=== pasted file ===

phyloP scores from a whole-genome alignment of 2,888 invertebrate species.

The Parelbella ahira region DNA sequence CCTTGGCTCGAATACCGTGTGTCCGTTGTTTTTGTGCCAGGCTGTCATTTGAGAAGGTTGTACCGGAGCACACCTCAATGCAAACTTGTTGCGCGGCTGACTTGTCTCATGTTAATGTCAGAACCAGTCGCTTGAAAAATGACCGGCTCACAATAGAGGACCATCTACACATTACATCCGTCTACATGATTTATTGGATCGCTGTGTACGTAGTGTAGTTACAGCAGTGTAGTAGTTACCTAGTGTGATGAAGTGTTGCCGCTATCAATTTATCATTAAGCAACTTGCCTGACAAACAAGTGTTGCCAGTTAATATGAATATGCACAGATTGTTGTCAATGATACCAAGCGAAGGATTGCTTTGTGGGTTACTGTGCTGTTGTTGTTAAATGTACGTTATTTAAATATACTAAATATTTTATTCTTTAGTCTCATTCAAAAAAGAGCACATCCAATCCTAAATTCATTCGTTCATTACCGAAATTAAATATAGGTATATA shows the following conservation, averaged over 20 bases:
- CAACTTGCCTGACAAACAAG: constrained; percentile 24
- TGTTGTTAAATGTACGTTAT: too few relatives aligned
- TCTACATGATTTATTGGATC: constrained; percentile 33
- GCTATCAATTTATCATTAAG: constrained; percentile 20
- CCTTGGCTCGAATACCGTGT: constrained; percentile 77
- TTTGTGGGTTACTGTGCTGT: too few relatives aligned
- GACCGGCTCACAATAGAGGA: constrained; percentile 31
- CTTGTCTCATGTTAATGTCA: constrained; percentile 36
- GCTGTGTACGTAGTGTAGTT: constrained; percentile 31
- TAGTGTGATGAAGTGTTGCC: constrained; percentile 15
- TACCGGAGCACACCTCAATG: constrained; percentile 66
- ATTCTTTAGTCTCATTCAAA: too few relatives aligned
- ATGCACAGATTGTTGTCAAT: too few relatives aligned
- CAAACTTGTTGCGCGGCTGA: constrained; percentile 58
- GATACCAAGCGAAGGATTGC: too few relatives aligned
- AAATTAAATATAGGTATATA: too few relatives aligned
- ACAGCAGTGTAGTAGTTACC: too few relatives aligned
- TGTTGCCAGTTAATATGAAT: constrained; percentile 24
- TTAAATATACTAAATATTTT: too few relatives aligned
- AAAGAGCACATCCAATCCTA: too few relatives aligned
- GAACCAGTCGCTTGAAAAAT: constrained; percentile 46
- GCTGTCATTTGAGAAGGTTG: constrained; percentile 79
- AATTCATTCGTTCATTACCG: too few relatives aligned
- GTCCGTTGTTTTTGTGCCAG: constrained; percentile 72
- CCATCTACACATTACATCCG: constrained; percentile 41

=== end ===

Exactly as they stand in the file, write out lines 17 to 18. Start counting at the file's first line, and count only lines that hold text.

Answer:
- GATACCAAGCGAAGGATTGC: too few relatives aligned
- AAATTAAATATAGGTATATA: too few relatives aligned